I’m comfortable with not understanding everything and everybody. It has little to do with what I want, but more to do with my level of acceptance. I can be curious, and sometimes I’d like to know more. But I’ll never know everything.
Here’s an example. About a year ago I was in a discussion group talking about the US Government, and the government of another country that many of us consider an enemy. One lady said, “All I want is to know the truth.”
I watched her to be sure she was serious. Then asked, “The truth about what?” Following her tongue-tied response, I asked why she thought she could learn the truth. I explained that we had all the information available, filtered by the providing media source. Her problem was, and ours is that we usually form opinions and make decisions without knowing the facts. She said, “Well, that’s interesting.”
The first time that I recall anyone calling me an enigma was back in the mid-1980s. I was walking back to my office when one of my staff looked at the contents of my hands he said, “You’re an enigma.” I looked down at my hands, smiled at him, and asked why. “A Snickers candy bar and a Diet Pepsi. That makes no sense.” I hadn’t considered the conflict of the combo. I answered, “It does to me. I like them both. If I was interested in diet, it would be celery sticks and a glass of water.”
If an enigma is a person or thing that is “mysterious, puzzling, or difficult to understand,” may I add “and interesting” without changing the definition? If you are an enigma to me, that means I find you difficult to understand. So what? I may see you as interesting for that same reason. I should accept that is who you are.
If I ask you to explain what I see as a puzzling conflict in your behavior or opinions, and you do, are you still an enigma? Or is it my failure to understand the makes you an enigma?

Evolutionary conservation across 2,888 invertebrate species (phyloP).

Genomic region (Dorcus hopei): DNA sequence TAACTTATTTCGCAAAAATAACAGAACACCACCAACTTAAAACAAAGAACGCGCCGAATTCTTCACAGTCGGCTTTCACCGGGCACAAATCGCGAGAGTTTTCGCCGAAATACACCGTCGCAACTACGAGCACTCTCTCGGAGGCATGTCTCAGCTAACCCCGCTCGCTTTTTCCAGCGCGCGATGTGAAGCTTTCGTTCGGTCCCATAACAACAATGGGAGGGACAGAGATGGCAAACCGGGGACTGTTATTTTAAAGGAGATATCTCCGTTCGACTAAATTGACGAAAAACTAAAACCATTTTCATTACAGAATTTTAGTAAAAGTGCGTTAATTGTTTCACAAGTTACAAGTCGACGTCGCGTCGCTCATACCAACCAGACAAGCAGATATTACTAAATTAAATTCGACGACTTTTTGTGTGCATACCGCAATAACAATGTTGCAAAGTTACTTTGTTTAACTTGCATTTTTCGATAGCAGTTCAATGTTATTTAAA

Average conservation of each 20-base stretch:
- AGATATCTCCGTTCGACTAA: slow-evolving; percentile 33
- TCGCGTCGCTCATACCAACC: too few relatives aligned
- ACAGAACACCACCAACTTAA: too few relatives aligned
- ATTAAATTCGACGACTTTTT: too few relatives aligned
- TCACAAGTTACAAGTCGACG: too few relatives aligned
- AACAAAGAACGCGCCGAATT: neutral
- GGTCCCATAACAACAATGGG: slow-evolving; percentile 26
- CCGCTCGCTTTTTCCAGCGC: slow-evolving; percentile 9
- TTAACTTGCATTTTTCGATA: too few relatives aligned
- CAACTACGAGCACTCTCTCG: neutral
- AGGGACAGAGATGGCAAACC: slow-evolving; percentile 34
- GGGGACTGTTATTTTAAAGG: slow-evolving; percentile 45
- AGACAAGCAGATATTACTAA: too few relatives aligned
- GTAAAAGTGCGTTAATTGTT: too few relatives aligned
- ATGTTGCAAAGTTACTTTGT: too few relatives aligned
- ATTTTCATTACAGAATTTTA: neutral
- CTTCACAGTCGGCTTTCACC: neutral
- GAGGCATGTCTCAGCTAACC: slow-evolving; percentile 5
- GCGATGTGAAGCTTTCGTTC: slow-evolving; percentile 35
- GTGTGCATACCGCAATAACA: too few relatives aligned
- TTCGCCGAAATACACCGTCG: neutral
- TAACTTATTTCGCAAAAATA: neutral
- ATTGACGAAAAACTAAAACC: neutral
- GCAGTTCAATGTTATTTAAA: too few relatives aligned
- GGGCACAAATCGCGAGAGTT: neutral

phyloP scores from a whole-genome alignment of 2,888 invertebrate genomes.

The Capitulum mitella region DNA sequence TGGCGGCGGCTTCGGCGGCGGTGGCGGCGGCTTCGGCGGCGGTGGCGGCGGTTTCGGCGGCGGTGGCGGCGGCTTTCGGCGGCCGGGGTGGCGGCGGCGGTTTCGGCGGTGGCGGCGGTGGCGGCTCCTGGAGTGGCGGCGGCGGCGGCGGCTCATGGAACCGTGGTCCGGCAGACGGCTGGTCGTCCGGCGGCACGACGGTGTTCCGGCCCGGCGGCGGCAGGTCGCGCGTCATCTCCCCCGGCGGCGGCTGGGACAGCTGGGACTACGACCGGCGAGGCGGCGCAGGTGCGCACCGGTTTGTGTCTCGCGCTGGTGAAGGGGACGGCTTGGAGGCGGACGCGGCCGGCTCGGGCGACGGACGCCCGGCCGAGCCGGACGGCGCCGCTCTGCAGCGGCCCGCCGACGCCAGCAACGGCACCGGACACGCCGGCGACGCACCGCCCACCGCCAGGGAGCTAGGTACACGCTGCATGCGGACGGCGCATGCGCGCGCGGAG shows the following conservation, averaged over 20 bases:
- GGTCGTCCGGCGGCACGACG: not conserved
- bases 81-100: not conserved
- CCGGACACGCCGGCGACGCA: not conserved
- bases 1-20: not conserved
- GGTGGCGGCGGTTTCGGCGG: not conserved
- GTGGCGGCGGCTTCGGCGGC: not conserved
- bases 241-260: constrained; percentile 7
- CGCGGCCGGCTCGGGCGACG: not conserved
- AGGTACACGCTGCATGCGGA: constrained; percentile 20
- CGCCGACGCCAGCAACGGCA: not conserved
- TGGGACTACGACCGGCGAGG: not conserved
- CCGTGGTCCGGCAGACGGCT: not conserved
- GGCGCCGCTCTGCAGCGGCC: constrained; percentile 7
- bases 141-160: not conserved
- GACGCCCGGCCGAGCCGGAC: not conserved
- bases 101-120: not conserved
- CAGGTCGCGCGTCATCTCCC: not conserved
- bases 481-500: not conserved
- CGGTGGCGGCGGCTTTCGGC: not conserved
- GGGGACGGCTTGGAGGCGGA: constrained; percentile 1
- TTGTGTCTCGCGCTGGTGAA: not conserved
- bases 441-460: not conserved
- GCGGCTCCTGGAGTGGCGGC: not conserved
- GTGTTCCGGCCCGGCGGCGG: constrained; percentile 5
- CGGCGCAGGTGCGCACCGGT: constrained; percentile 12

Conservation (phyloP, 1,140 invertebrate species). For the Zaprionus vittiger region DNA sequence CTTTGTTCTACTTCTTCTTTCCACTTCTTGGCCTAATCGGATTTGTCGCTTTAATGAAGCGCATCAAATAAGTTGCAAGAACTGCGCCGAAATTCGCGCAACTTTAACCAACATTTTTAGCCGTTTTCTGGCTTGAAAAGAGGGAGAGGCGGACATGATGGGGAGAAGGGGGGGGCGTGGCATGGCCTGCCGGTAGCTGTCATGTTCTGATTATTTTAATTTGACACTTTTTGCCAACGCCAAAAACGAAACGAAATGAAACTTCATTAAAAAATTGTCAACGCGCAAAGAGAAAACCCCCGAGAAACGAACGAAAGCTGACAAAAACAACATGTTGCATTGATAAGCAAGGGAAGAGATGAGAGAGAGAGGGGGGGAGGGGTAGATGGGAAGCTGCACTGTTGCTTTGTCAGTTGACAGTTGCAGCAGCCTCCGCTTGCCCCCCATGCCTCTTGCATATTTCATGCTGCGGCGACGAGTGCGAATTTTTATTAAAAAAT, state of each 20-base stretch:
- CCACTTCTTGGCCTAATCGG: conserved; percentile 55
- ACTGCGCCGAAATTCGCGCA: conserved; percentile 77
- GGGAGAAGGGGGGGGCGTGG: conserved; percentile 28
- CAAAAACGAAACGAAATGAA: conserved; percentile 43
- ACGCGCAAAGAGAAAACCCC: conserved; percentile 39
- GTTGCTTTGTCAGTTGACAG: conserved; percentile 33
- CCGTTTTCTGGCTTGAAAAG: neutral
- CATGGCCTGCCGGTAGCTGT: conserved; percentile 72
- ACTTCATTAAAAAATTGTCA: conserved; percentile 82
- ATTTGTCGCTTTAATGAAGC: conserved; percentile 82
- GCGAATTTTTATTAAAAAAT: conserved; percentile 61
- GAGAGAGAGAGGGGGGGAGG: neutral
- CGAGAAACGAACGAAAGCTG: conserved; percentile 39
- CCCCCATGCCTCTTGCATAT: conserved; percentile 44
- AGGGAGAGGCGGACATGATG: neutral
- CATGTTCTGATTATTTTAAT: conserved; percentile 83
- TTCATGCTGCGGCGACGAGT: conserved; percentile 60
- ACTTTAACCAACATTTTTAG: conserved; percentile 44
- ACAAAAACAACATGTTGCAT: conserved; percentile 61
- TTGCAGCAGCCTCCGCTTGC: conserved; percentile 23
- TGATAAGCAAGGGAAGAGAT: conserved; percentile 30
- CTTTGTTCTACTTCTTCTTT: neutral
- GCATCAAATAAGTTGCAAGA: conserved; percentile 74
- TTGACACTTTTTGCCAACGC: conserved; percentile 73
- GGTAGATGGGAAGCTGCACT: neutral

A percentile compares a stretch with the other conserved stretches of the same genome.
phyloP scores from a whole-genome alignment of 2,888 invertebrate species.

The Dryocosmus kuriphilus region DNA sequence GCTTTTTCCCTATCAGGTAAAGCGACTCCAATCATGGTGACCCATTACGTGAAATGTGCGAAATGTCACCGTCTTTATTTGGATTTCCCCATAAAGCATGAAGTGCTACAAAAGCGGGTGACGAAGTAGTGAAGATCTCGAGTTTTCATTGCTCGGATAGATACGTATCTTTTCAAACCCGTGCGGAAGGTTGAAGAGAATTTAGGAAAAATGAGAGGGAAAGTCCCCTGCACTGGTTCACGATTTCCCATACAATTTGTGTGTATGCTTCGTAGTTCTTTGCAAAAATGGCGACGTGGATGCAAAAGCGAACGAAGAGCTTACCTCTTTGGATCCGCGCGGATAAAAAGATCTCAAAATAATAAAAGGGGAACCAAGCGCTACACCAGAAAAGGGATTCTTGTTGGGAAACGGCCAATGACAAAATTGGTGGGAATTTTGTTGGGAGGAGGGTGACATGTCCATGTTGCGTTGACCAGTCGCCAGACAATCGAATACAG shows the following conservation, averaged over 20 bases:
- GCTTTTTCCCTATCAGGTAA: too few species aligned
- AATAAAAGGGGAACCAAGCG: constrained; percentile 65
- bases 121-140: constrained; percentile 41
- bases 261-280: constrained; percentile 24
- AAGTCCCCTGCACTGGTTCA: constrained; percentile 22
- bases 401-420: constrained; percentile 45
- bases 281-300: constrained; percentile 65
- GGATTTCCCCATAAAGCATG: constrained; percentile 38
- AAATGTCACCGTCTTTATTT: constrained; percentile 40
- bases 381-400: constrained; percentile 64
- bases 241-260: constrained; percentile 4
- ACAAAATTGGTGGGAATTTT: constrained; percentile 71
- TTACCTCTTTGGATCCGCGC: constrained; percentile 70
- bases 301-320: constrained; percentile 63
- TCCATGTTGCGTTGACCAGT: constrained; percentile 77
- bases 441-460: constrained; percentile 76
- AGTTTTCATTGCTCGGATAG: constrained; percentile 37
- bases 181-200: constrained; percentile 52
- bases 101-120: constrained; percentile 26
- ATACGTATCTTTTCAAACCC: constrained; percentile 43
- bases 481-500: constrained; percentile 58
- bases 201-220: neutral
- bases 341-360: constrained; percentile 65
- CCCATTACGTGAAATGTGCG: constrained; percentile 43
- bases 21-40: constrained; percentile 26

The enigma phenomenon pronouncement is an outside view. The inside view usually makes perfect sense. Furthermore, if people change behavior or opinion, are they still enigmatic?
I am an enigma to many. Here’s why.
I spent over 45 years working in the Department of Defense (military, contractor, and civil service). I graduated from the most conservative (by most measures) public university in the country. I’m an old white guy who lived in Texas most of my life, and most of my long term acquaintances are conservative, republican, and religious. Stereotype me based on that and you’ll get me wrong, as many do.
Politically, I’m a left of center moderate democrat. Depending on the issue, I’m often liberal, but I often find myself defending traditional things. I am fairly disciplined, but a good and flexible listener. I am an atheist who spent too many years trying to be that church guy. My past, age, race, education, and former residence belie the real me.
Love and peace are the answers. We should do all we can to avoid wars. After that, I think the limited, partial measures war-like actions of the past were folly. War should be fought to win. Because war is so ugly, that goal is only reasonable after all peaceful measures have failed. Talking war is a murky swamp full of traps. But I think we need to apply logic to our policies so that we can stop being on the losing end.
I’m neutral regarding the term open minded. I prefer a willingness to hear some other points of view, to be accepting of what I can, but to hold to my beliefs until information changes my mind.
I’ve done a lot, seen a lot, and lived a lot; but I can still be perplexed about myself. So, if you’re confused, maybe you should be. My wheels turn slower than they used to, but they’ve not stopped.
To keep an open mind, look both ways.